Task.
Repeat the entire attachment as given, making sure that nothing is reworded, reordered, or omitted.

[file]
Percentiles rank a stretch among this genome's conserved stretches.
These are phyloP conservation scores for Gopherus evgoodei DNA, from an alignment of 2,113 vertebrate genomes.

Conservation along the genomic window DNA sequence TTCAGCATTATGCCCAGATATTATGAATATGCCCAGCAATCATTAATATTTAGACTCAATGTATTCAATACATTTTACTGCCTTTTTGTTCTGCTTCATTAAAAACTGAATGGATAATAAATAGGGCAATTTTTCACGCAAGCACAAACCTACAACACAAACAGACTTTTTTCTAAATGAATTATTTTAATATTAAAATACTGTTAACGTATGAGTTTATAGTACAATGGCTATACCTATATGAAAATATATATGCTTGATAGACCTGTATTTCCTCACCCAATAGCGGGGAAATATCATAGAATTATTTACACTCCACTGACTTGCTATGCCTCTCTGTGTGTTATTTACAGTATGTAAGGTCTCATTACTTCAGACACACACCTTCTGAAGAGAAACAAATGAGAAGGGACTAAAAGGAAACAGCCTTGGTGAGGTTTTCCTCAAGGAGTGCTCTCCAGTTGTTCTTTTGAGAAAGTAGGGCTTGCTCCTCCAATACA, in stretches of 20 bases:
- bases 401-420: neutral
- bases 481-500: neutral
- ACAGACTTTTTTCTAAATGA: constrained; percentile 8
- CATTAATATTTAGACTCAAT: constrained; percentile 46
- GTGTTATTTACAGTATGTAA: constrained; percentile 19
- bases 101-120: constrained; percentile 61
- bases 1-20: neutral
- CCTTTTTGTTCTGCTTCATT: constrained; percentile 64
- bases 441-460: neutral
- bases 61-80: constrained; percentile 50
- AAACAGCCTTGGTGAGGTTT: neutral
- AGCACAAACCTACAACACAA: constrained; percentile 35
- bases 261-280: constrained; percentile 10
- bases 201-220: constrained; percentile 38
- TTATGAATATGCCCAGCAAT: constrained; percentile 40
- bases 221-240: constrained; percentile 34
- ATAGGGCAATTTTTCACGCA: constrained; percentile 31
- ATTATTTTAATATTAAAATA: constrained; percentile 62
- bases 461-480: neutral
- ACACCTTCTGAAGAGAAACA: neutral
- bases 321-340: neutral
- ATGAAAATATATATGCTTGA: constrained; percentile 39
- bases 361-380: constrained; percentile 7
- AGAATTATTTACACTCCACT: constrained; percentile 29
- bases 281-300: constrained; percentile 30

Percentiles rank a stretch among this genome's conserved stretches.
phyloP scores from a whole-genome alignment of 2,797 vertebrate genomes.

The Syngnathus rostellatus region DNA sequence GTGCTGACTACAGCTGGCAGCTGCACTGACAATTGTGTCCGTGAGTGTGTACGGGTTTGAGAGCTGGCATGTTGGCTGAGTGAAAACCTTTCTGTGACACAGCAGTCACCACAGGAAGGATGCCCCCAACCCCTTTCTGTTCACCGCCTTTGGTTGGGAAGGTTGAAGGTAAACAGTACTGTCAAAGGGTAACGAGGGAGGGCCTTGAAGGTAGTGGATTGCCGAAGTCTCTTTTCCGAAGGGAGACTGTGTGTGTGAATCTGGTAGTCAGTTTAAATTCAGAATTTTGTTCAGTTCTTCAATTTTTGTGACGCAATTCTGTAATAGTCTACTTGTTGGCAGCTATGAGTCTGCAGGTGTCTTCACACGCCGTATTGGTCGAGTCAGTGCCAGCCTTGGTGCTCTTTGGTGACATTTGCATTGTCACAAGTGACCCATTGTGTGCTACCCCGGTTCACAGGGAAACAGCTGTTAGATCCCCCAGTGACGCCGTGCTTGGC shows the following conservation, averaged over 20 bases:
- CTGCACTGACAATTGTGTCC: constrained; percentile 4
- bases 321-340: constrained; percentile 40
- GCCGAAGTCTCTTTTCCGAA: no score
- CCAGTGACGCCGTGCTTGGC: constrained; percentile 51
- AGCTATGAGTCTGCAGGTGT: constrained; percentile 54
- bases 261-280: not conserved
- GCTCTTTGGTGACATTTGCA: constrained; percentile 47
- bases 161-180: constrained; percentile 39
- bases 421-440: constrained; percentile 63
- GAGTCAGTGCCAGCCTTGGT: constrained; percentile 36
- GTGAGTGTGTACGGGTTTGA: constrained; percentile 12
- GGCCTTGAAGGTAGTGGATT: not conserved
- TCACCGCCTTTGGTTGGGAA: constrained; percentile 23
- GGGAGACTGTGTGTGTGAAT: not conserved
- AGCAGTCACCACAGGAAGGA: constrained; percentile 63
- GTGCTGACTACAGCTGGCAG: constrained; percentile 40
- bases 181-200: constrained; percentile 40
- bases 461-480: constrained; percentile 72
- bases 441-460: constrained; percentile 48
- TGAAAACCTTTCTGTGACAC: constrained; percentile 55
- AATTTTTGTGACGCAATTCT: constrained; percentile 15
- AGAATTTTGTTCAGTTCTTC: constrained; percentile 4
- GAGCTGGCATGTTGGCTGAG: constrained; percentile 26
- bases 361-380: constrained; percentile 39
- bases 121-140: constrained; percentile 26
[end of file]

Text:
Percentiles rank a stretch among this genome's conserved stretches.
These are phyloP conservation scores for Gopherus evgoodei DNA, from an alignment of 2,113 vertebrate genomes.

Conservation along the genomic window DNA sequence TTCAGCATTATGCCCAGATATTATGAATATGCCCAGCAATCATTAATATTTAGACTCAATGTATTCAATACATTTTACTGCCTTTTTGTTCTGCTTCATTAAAAACTGAATGGATAATAAATAGGGCAATTTTTCACGCAAGCACAAACCTACAACACAAACAGACTTTTTTCTAAATGAATTATTTTAATATTAAAATACTGTTAACGTATGAGTTTATAGTACAATGGCTATACCTATATGAAAATATATATGCTTGATAGACCTGTATTTCCTCACCCAATAGCGGGGAAATATCATAGAATTATTTACACTCCACTGACTTGCTATGCCTCTCTGTGTGTTATTTACAGTATGTAAGGTCTCATTACTTCAGACACACACCTTCTGAAGAGAAACAAATGAGAAGGGACTAAAAGGAAACAGCCTTGGTGAGGTTTTCCTCAAGGAGTGCTCTCCAGTTGTTCTTTTGAGAAAGTAGGGCTTGCTCCTCCAATACA, in stretches of 20 bases:
- bases 401-420: neutral
- bases 481-500: neutral
- ACAGACTTTTTTCTAAATGA: constrained; percentile 8
- CATTAATATTTAGACTCAAT: constrained; percentile 46
- GTGTTATTTACAGTATGTAA: constrained; percentile 19
- bases 101-120: constrained; percentile 61
- bases 1-20: neutral
- CCTTTTTGTTCTGCTTCATT: constrained; percentile 64
- bases 441-460: neutral
- bases 61-80: constrained; percentile 50
- AAACAGCCTTGGTGAGGTTT: neutral
- AGCACAAACCTACAACACAA: constrained; percentile 35
- bases 261-280: constrained; percentile 10
- bases 201-220: constrained; percentile 38
- TTATGAATATGCCCAGCAAT: constrained; percentile 40
- bases 221-240: constrained; percentile 34
- ATAGGGCAATTTTTCACGCA: constrained; percentile 31
- ATTATTTTAATATTAAAATA: constrained; percentile 62
- bases 461-480: neutral
- ACACCTTCTGAAGAGAAACA: neutral
- bases 321-340: neutral
- ATGAAAATATATATGCTTGA: constrained; percentile 39
- bases 361-380: constrained; percentile 7
- AGAATTATTTACACTCCACT: constrained; percentile 29
- bases 281-300: constrained; percentile 30

Percentiles rank a stretch among this genome's conserved stretches.
phyloP scores from a whole-genome alignment of 2,797 vertebrate genomes.

The Syngnathus rostellatus region DNA sequence GTGCTGACTACAGCTGGCAGCTGCACTGACAATTGTGTCCGTGAGTGTGTACGGGTTTGAGAGCTGGCATGTTGGCTGAGTGAAAACCTTTCTGTGACACAGCAGTCACCACAGGAAGGATGCCCCCAACCCCTTTCTGTTCACCGCCTTTGGTTGGGAAGGTTGAAGGTAAACAGTACTGTCAAAGGGTAACGAGGGAGGGCCTTGAAGGTAGTGGATTGCCGAAGTCTCTTTTCCGAAGGGAGACTGTGTGTGTGAATCTGGTAGTCAGTTTAAATTCAGAATTTTGTTCAGTTCTTCAATTTTTGTGACGCAATTCTGTAATAGTCTACTTGTTGGCAGCTATGAGTCTGCAGGTGTCTTCACACGCCGTATTGGTCGAGTCAGTGCCAGCCTTGGTGCTCTTTGGTGACATTTGCATTGTCACAAGTGACCCATTGTGTGCTACCCCGGTTCACAGGGAAACAGCTGTTAGATCCCCCAGTGACGCCGTGCTTGGC shows the following conservation, averaged over 20 bases:
- CTGCACTGACAATTGTGTCC: constrained; percentile 4
- bases 321-340: constrained; percentile 40
- GCCGAAGTCTCTTTTCCGAA: no score
- CCAGTGACGCCGTGCTTGGC: constrained; percentile 51
- AGCTATGAGTCTGCAGGTGT: constrained; percentile 54
- bases 261-280: not conserved
- GCTCTTTGGTGACATTTGCA: constrained; percentile 47
- bases 161-180: constrained; percentile 39
- bases 421-440: constrained; percentile 63
- GAGTCAGTGCCAGCCTTGGT: constrained; percentile 36
- GTGAGTGTGTACGGGTTTGA: constrained; percentile 12
- GGCCTTGAAGGTAGTGGATT: not conserved
- TCACCGCCTTTGGTTGGGAA: constrained; percentile 23
- GGGAGACTGTGTGTGTGAAT: not conserved
- AGCAGTCACCACAGGAAGGA: constrained; percentile 63
- GTGCTGACTACAGCTGGCAG: constrained; percentile 40
- bases 181-200: constrained; percentile 40
- bases 461-480: constrained; percentile 72
- bases 441-460: constrained; percentile 48
- TGAAAACCTTTCTGTGACAC: constrained; percentile 55
- AATTTTTGTGACGCAATTCT: constrained; percentile 15
- AGAATTTTGTTCAGTTCTTC: constrained; percentile 4
- GAGCTGGCATGTTGGCTGAG: constrained; percentile 26
- bases 361-380: constrained; percentile 39
- bases 121-140: constrained; percentile 26